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Seventh Son

If it all sounds like your average good-versus-evil scenario, that's because it is.
By Sarah Ward
March 09, 2015
By Sarah Ward
March 09, 2015

It has dragons, shape-shifting, power struggles and Kit Harington — and someone is told that they know nothing, though not the man best known as Jon Snow. We’re not talking about Game of Thrones. If only. Instead, the latest effort to wave the fantasy flag is Seventh Son.

The film is based on the novel The Spook's Apprentice and was actually shot three years ago, but it clearly really wants to be everyone’s favourite TV show. It also wants to be every other story about epic quests, long-held feuds, strange creatures and supernatural powers that has reached a screen — large, small or kindle — over the past ten years or so.

The bad news: shared dashes of drama, magic and medieval theming aside, and there's plenty, trying to be just like everything fantasy fans know and love doesn’t do this movie any favours. The worse news: it also leaves it looking like a pale imitation of better work. From the computer-animated monsters to the lukewarm love story, Seventh Son comes second in every category.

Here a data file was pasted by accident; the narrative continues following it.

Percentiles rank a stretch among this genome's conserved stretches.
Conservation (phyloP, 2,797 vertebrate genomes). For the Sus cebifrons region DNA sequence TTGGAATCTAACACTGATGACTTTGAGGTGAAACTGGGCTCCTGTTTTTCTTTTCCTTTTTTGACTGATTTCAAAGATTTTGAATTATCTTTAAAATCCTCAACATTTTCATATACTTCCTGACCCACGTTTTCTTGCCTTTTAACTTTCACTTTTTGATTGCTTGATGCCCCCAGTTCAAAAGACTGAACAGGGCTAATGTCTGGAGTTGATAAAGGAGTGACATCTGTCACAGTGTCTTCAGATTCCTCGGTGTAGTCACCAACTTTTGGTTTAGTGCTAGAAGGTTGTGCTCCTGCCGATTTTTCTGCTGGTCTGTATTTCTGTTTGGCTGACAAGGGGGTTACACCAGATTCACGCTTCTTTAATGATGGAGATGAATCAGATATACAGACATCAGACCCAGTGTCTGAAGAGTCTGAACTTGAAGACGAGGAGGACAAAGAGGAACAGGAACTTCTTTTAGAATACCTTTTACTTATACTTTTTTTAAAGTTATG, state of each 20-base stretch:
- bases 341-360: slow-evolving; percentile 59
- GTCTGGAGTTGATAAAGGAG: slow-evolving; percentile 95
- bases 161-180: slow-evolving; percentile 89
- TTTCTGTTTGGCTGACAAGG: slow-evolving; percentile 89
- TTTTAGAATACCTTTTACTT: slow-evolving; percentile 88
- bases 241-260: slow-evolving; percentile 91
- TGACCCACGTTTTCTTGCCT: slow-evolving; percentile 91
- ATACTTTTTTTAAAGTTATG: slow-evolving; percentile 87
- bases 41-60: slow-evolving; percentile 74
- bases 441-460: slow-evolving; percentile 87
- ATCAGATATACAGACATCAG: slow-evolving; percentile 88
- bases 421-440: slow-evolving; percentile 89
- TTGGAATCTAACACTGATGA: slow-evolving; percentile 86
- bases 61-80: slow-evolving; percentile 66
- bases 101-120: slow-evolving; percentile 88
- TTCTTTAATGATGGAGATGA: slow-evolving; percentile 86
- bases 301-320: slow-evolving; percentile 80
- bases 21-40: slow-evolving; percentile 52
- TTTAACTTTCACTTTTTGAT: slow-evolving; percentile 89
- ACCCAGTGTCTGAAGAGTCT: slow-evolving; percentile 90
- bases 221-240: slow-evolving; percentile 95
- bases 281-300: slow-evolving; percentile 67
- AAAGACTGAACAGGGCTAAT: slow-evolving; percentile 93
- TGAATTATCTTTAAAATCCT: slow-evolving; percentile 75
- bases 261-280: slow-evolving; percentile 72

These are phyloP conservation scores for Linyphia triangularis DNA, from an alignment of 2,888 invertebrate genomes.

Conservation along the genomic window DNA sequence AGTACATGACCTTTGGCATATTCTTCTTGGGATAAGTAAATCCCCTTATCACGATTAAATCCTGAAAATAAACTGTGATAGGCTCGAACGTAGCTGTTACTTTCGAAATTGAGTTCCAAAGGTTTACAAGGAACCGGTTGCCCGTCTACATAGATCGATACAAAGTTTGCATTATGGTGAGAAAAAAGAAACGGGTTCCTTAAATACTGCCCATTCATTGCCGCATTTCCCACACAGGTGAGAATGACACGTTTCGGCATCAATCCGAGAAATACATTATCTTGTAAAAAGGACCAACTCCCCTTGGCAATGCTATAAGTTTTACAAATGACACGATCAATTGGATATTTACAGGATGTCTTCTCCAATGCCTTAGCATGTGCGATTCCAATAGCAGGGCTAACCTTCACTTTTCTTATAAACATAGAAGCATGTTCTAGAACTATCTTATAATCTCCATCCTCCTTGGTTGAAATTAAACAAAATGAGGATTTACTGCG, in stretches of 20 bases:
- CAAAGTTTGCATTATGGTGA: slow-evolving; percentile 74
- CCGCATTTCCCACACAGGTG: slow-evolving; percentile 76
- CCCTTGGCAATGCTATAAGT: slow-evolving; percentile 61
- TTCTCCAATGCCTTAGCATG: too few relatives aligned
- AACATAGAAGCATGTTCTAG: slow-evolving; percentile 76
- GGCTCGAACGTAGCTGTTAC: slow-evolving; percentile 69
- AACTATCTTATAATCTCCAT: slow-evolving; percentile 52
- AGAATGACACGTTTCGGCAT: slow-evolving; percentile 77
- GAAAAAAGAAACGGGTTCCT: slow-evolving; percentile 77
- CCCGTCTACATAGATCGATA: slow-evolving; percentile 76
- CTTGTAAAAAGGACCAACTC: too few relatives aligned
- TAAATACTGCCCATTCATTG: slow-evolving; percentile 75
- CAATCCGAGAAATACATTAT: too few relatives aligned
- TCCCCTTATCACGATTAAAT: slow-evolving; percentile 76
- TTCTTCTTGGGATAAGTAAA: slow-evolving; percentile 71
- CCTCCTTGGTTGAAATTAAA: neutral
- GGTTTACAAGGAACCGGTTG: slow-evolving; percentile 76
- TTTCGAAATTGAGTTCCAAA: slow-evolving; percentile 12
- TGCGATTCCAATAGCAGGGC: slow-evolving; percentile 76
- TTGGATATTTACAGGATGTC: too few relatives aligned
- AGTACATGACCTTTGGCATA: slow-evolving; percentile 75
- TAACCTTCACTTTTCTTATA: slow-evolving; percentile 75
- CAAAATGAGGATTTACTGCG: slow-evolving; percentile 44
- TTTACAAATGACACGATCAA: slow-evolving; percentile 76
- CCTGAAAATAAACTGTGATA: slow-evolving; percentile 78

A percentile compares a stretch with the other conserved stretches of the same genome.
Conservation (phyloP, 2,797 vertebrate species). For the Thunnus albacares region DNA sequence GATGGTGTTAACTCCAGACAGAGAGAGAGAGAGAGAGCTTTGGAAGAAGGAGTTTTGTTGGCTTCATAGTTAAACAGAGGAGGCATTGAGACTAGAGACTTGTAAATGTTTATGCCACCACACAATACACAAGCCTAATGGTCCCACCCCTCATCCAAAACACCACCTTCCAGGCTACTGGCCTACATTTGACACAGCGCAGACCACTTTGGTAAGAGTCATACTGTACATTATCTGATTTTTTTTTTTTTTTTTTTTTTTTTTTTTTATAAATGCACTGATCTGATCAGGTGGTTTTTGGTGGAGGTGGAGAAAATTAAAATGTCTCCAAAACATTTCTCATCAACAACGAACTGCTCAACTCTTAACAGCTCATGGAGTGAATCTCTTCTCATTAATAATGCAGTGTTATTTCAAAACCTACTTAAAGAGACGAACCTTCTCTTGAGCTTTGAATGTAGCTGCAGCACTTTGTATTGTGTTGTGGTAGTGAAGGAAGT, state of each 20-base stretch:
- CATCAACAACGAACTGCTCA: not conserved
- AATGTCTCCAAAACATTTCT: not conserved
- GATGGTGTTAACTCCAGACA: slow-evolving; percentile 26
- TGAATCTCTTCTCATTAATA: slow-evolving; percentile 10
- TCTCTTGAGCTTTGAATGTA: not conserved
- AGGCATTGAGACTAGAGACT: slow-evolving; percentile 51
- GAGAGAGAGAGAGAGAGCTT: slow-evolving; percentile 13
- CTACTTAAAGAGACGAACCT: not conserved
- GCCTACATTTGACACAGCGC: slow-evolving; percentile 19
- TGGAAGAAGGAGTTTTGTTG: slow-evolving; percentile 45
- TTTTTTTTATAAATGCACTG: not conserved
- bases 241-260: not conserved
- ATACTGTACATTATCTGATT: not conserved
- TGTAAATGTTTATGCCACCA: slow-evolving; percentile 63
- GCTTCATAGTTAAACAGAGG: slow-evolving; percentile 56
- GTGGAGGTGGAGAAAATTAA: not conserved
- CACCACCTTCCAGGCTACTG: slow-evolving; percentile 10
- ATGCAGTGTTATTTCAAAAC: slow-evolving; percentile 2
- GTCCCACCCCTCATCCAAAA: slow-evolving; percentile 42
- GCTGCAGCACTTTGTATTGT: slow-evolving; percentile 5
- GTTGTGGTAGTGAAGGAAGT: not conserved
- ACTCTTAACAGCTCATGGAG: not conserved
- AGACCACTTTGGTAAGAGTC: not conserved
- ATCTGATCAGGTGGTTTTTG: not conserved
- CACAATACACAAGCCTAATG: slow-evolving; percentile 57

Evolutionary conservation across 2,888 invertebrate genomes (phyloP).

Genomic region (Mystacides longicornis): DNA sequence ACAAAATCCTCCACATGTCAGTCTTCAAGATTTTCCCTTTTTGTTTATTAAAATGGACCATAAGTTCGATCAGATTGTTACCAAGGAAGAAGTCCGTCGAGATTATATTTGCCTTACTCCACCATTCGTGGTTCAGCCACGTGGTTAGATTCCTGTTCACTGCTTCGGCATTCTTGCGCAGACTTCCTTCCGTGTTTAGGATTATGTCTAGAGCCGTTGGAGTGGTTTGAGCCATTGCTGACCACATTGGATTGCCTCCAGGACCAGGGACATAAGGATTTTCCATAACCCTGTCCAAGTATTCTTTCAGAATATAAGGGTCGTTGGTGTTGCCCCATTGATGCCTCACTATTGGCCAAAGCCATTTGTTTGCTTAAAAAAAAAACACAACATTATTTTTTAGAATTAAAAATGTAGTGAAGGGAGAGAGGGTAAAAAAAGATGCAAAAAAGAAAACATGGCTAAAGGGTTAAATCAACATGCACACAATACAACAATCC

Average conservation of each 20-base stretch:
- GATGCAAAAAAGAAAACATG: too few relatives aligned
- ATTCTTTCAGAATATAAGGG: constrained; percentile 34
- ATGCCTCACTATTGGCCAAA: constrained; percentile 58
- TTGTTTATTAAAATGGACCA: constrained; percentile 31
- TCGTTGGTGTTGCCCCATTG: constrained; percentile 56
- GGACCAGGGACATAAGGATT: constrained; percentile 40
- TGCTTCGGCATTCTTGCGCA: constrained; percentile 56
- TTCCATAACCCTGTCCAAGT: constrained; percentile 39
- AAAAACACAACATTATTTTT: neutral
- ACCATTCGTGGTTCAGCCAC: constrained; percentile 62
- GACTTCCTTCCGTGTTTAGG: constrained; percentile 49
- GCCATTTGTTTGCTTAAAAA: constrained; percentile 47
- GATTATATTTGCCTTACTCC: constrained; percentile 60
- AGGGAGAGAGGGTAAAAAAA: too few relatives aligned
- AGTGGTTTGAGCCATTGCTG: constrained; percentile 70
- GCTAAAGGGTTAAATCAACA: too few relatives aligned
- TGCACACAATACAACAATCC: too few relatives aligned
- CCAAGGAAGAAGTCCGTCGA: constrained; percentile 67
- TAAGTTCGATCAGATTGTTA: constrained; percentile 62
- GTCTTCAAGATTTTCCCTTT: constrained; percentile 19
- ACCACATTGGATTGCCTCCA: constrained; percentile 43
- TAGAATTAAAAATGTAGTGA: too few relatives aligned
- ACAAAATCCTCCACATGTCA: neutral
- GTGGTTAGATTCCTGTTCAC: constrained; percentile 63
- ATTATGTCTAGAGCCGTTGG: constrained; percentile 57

The title and the tale tell of a young man, Tom Ward (Ben Barnes), whose birth order sees him selected to learn the witch-hunting, realm-protecting trade. He’s not just a seventh son — he’s the seventh son of a seventh son — so legend has it that he’s something extra special. Master Gregory (Jeff Bridges) tries to teach Tom new tricks, but time isn’t on their side. A once-in-a-century blood moon is a mere week away, with evil enchantress Mother Malkin (Julianne Moore) planning to use the occasion to take over the world.

If it all sounds like your average good-versus-evil scenario, that’s because it is. More than that, it’s dull, familiarity not quite breeding contempt but certainly not inspiring much interest. That every plot point just feels like an exercise in ticking the requisite boxes doesn’t help, including the complications added when half-witch Alice (Alicia Vikander), the nicer niece of Malkin, falls for our hero. The 3D action sequences do the same; even when they’re trying to ramp up the spectacle with giants, tumbles down waterfalls and shape-shifting henchmen, everything is firmly in by-the-numbers territory.

What Seventh Son does boast is ample talent, though two-time Oscar nominee Sergei Bodrov (Prisoner of the Mountains, Mongol) doesn’t fare so well with his slapdash efforts in the director’s chair. Thankfully, 2011 best actor Oscar winner Bridges and newly minted best actress Oscar recipient Moore do better — or as well as they can given what’s being asked of them. Indeed, the veteran performers are the most watchable part of the movie, one grumbling, mumbling and stumbling, the other relishing an over-the-top role, and both as cartoonish as you can get. That Barnes and Vikander — and everything else — seems bland in comparison is hardly surprising.

As an adaptation of the first book in a now fourteen-strong series, Seventh Son was obviously once seen as the start of a new film franchise. If there’s any real magic in this movie, it is in ensuring that that doesn’t happen.

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